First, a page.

If you’ve never heard of the “Golden Shovel” form of poetry, you’re not alone. It’s relatively new, created by National Book Award winner Terrance Hayes to honor Gwendolyn Brooks (1917-2000) in her centenary year. Brooks garnered a number of significant “firsts” in her life – the first African-American to win the Pulitzer Prize and the first African-American to be Poetry Consultant (poet laureate) to the Library of Congress.
The Golden Shovel poetic form is usually based on a line or verse from Brooks’ poetry – the last word of each line of a poem are the words taken from a line or verse of a Brooks poem. A Golden Shovel poem can literally be read in two ways – the standard way of reading a poem from left to right and reading the last word of each line downward, to read the verse or line from Brooks. The poem doesn’t have to be about a Brooks poem or even the subject she was writing about, but it can be and often is. And so you can read a Golden Shovel poem as either direct homage to Brooks and her poetry or as an acknowledgement to her ongoing influence.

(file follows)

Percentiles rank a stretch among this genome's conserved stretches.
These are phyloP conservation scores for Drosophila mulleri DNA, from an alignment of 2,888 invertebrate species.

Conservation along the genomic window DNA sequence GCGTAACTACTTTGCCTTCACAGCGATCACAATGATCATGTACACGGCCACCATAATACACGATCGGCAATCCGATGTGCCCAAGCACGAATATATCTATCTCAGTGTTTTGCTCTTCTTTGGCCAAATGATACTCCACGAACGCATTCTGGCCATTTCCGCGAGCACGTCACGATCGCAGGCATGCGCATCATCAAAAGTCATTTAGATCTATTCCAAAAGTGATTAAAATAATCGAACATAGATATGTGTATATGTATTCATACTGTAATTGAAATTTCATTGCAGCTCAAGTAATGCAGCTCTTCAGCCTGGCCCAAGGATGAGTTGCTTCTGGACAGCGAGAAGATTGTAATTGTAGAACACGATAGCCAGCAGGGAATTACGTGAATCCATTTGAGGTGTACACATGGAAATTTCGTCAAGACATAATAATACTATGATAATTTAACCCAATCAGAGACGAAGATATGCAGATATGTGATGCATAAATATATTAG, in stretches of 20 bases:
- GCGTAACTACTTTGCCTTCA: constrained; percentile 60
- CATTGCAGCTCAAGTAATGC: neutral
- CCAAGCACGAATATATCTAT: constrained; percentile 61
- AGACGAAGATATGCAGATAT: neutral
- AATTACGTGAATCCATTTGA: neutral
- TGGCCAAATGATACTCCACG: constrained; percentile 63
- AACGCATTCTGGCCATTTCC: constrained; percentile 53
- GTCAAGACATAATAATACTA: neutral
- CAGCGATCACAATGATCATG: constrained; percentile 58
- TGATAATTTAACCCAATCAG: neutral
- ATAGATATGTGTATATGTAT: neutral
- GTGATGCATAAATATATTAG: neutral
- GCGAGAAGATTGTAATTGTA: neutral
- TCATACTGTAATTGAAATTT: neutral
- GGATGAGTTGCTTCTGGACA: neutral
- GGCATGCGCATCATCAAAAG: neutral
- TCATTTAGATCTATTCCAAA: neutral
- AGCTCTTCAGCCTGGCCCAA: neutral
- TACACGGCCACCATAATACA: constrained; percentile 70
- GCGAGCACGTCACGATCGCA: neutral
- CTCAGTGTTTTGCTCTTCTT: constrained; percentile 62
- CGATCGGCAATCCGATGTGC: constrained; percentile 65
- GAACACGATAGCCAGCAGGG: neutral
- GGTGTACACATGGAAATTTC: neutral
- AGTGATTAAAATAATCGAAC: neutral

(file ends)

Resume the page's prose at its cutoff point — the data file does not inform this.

To continue reading, please see my post today at Tweetspeak Poetry.
Photograph: poet Gwendolyn Brooks.